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Mother of 'Geauga's Child' sentenced to life in prison for murder of baby boy in 1993

Gail Eastwood-Ritchey was found guilty of murder for the 1993 dumping of her newborn baby boy. She will be eligible for parole in 15 years.

CHARDON, Ohio — The woman who was found guilty of murder in the decades-old case known as "Geauga's Child" has been sentenced to life in prison. 

"Your freedom is over," Judge David Ondrey told Gail Eastwood-Ritchey in passing down his sentence. She will be eligible for parole after 15 years served.

“Your wrongful efforts to conceal what happened in February 1993 did you buy 29 years of normal life where you got the chance to get married, raise children and do some good works. But ultimately you gained that time on the back of a helpless infant, whose body you concealed in the woods. Ironically, Geauga’s Child did more for you than you ever did for him probably," Ondrey added.

You can watch Judge Ondrey announce Gail Eastwood-Ritchey's sentence below:

Last month, a jury in Geauga County found Eastwood-Ritchey guilty of murder, but not guilty of aggravated murder for the 1993 dumping of her newborn baby boy. The infant was found in a trash bag along Sidley Road.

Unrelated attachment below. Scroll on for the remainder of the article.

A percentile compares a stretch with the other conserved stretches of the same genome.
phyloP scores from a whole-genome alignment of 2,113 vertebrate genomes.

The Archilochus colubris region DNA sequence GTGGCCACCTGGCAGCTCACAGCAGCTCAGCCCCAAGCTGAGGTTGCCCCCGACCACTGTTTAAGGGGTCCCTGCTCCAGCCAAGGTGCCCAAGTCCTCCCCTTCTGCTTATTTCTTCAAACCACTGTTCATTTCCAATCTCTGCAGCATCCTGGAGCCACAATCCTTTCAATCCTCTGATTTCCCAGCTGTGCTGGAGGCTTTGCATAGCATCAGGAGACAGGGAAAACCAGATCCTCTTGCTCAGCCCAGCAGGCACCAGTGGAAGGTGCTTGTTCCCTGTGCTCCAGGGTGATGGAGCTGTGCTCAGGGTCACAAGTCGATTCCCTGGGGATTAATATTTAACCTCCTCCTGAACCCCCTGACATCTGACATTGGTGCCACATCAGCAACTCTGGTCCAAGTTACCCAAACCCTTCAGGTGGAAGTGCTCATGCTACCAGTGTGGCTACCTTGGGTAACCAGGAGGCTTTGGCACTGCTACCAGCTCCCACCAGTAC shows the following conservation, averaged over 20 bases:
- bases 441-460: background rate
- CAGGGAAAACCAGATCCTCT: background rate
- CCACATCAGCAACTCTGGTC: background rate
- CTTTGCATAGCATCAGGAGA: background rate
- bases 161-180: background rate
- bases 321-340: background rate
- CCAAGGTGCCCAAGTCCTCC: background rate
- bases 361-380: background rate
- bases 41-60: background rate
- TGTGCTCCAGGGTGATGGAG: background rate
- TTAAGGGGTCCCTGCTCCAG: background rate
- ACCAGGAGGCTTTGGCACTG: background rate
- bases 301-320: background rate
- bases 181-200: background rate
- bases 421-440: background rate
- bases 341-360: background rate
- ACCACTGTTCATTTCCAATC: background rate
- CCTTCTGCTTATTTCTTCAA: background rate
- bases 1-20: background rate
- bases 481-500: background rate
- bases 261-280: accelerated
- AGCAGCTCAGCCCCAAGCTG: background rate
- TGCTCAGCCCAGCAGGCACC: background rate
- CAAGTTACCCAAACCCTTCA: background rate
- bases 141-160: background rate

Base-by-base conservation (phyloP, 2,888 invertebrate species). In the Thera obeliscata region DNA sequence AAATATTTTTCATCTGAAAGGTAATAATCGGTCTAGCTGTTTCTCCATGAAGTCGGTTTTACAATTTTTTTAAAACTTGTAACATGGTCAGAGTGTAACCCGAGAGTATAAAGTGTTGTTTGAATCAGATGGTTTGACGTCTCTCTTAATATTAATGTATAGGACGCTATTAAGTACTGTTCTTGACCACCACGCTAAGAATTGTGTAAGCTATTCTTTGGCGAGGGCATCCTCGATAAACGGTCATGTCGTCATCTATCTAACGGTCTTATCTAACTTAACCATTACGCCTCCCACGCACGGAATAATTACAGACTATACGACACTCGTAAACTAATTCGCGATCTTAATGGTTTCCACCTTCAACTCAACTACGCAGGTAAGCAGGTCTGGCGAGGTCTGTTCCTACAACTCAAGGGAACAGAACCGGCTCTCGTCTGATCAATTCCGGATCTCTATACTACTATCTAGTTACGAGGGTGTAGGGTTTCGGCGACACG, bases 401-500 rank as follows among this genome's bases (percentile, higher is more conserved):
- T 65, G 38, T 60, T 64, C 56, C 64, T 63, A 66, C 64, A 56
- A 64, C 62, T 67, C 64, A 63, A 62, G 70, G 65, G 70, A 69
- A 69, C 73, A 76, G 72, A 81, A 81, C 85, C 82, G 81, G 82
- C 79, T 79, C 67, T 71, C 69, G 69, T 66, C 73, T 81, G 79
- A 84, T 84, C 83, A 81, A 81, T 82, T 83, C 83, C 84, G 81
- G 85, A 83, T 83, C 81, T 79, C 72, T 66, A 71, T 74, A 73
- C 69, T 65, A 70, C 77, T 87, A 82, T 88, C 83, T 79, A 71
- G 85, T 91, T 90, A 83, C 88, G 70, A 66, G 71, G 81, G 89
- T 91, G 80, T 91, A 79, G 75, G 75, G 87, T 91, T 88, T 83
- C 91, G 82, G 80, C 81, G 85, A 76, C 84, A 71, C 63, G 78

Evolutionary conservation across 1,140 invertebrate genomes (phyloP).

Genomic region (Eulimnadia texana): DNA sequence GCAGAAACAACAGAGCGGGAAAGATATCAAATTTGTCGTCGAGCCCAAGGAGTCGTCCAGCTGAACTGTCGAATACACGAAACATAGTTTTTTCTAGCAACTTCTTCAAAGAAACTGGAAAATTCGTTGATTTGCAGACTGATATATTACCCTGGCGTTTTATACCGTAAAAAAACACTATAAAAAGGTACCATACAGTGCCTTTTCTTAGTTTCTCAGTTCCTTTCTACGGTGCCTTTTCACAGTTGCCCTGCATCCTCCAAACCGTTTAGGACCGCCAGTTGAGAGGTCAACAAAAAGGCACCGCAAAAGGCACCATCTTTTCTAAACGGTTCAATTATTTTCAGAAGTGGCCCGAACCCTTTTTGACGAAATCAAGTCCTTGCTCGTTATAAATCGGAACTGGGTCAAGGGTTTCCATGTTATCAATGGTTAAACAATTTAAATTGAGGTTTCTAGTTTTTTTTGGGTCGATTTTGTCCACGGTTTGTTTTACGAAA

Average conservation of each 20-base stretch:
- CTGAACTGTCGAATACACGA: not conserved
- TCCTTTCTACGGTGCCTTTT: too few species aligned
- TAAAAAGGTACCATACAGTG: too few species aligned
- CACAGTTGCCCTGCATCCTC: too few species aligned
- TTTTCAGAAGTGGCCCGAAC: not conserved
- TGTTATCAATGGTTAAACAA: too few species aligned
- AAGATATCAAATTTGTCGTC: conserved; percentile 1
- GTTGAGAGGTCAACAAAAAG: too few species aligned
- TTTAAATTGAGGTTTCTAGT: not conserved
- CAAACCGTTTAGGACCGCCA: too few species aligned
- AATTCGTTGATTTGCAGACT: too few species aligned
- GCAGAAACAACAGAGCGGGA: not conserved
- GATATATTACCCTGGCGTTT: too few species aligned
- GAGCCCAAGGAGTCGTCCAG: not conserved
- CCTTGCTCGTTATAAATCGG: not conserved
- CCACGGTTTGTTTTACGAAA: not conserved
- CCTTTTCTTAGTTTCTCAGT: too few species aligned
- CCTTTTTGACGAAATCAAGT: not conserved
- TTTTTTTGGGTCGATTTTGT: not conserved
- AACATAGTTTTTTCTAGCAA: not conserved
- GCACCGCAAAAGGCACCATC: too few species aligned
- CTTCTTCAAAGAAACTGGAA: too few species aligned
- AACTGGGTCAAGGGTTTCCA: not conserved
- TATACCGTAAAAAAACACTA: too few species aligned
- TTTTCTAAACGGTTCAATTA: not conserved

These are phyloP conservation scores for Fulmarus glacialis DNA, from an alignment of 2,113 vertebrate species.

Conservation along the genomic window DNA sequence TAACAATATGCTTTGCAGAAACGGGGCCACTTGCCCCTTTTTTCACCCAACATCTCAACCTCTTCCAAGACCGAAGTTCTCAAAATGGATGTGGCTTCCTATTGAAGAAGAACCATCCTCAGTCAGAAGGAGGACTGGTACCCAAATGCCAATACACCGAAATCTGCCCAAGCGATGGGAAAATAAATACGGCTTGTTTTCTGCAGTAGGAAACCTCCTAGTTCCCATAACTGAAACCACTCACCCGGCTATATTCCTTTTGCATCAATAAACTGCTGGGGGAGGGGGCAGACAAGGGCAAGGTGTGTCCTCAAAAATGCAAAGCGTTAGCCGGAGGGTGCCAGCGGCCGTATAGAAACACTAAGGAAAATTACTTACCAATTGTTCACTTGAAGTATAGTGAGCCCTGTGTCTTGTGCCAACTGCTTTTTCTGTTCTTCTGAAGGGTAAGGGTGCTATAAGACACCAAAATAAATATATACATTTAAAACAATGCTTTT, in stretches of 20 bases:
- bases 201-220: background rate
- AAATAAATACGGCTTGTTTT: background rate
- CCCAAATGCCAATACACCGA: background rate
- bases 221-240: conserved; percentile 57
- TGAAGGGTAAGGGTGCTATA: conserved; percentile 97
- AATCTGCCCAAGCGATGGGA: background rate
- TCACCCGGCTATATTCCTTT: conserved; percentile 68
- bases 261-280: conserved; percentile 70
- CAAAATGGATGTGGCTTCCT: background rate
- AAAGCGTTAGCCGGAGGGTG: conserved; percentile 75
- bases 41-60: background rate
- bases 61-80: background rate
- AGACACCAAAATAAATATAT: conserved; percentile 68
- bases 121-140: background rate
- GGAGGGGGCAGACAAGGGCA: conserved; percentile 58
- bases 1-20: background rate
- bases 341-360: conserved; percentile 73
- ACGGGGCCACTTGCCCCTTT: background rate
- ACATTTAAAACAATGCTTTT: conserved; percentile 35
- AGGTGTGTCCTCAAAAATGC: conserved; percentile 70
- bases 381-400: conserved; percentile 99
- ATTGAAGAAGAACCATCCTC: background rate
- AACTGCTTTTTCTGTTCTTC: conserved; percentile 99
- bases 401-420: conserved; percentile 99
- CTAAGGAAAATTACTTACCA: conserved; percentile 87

The case remained cold for years until Eastwood-Ritchey was arrested in June of 2019. Authorities say she was identified through familial DNA that was matched to that of “Geauga’s Child.”

Detectives produced a 1,400-member family tree through DNA submitted to the ancestry service, GED Match. Vernon Holden, formerly of Bay Village, who now lives in Omaha, Nebraska, was the one who submitted his father-in-law's DNA, which ultimately cracked the 29-year-old cold case. Forensic genealogists were able to narrow the family tree to Eastwood-Ritchey.

"It's my wife's third cousin, that's Gail Eastwood-Ritchey," said Holden in an exclusive interview with 3News Investigates reporter Lynna Lai. "There's a little remorse there that it's a family member, and a remote one at that. But if you take away that, I'm very pleased and happy that I was able to do that for the community," he said.

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